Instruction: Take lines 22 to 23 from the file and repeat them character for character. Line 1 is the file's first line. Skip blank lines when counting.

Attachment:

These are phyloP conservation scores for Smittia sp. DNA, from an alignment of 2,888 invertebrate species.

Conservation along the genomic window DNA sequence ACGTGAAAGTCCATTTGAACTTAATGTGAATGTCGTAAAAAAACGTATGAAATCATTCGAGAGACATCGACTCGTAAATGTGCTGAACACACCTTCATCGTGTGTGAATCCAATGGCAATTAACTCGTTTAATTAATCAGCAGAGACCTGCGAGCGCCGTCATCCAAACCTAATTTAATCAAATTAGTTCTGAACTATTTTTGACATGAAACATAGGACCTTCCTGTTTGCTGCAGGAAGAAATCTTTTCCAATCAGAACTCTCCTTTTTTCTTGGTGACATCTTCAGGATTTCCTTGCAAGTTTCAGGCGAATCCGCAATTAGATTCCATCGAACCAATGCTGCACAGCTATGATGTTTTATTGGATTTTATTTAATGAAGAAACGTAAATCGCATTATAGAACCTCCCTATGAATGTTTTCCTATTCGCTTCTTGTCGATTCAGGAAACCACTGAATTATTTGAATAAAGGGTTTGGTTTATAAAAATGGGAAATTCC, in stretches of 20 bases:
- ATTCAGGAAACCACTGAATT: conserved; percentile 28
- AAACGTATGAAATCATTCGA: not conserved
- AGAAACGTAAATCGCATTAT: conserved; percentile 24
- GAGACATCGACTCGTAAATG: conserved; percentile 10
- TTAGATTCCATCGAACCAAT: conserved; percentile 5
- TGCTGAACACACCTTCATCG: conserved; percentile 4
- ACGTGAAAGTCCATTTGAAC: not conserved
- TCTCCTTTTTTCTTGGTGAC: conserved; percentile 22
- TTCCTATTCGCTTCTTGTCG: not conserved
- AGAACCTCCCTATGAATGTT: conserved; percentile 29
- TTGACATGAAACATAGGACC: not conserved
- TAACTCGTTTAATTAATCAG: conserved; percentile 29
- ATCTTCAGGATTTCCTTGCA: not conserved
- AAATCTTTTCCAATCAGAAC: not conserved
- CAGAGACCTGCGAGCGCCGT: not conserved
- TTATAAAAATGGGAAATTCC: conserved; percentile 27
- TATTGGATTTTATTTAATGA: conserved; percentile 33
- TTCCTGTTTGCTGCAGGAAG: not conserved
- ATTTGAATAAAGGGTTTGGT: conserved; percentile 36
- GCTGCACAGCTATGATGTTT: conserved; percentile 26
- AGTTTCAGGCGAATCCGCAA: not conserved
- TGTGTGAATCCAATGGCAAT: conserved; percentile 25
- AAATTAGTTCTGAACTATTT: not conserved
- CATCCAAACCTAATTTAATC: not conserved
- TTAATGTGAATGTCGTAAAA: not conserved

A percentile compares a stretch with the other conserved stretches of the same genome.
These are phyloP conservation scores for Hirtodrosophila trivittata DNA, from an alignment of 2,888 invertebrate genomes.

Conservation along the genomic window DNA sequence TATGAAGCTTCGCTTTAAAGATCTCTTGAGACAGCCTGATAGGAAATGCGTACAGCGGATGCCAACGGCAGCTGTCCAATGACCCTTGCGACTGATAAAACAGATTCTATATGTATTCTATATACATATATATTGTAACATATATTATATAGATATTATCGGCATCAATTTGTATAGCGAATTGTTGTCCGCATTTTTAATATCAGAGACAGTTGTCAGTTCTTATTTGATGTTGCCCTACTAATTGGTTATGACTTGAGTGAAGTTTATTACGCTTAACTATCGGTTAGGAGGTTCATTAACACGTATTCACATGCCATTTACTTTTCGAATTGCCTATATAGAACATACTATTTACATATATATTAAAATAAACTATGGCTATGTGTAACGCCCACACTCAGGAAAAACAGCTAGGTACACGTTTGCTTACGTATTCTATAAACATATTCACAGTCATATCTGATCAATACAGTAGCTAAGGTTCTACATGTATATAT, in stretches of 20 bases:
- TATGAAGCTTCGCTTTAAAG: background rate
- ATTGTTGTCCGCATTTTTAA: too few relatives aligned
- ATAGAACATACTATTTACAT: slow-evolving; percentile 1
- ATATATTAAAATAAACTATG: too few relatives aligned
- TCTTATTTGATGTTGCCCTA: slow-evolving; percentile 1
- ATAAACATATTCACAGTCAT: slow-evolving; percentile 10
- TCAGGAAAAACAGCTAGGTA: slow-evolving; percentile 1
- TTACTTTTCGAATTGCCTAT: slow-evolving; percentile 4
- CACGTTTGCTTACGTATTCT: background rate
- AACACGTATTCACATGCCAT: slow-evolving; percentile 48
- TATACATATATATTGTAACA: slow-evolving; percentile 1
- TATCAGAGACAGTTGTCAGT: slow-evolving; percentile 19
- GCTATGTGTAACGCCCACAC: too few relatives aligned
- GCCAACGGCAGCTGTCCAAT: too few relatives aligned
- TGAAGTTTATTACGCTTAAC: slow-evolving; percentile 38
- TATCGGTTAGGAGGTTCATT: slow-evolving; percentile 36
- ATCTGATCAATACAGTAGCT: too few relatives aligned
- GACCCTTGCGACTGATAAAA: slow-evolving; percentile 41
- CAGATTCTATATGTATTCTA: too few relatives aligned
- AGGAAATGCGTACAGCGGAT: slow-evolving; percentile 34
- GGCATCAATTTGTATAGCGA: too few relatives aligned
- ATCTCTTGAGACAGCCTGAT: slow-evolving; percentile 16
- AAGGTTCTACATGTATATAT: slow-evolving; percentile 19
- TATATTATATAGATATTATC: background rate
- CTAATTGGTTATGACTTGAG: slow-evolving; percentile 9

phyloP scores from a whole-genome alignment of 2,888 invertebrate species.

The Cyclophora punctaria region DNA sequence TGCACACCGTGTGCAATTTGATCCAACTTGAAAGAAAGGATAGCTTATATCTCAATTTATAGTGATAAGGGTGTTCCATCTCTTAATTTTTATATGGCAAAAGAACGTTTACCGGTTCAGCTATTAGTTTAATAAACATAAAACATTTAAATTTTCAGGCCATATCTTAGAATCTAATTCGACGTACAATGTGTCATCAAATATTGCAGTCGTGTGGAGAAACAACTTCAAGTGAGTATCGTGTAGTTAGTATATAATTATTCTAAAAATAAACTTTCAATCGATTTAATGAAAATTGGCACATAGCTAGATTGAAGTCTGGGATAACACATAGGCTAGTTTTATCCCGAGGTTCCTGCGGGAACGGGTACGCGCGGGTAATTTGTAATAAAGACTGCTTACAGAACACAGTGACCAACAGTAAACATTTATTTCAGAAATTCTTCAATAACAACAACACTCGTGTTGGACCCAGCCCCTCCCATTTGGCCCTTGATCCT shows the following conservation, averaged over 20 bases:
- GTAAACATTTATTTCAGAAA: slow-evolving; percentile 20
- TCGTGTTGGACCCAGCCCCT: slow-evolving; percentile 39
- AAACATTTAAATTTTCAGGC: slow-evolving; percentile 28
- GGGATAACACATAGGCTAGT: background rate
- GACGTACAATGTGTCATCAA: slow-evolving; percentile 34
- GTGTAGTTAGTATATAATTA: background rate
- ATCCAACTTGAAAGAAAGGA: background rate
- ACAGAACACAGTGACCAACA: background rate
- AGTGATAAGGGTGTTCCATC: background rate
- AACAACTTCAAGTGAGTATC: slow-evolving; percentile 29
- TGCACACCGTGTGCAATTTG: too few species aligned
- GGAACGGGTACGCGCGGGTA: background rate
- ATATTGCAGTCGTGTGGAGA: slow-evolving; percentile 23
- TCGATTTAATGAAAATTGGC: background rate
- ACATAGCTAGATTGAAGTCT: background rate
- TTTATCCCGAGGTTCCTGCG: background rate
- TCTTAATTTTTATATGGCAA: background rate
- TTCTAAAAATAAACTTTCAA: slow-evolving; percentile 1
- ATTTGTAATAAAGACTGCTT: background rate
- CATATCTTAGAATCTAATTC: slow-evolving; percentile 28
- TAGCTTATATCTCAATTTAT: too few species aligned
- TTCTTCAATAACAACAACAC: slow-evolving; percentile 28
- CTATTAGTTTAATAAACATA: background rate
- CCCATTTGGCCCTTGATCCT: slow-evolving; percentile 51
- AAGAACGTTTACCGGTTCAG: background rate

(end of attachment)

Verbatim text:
- GCTGCACAGCTATGATGTTT: conserved; percentile 26
- AGTTTCAGGCGAATCCGCAA: not conserved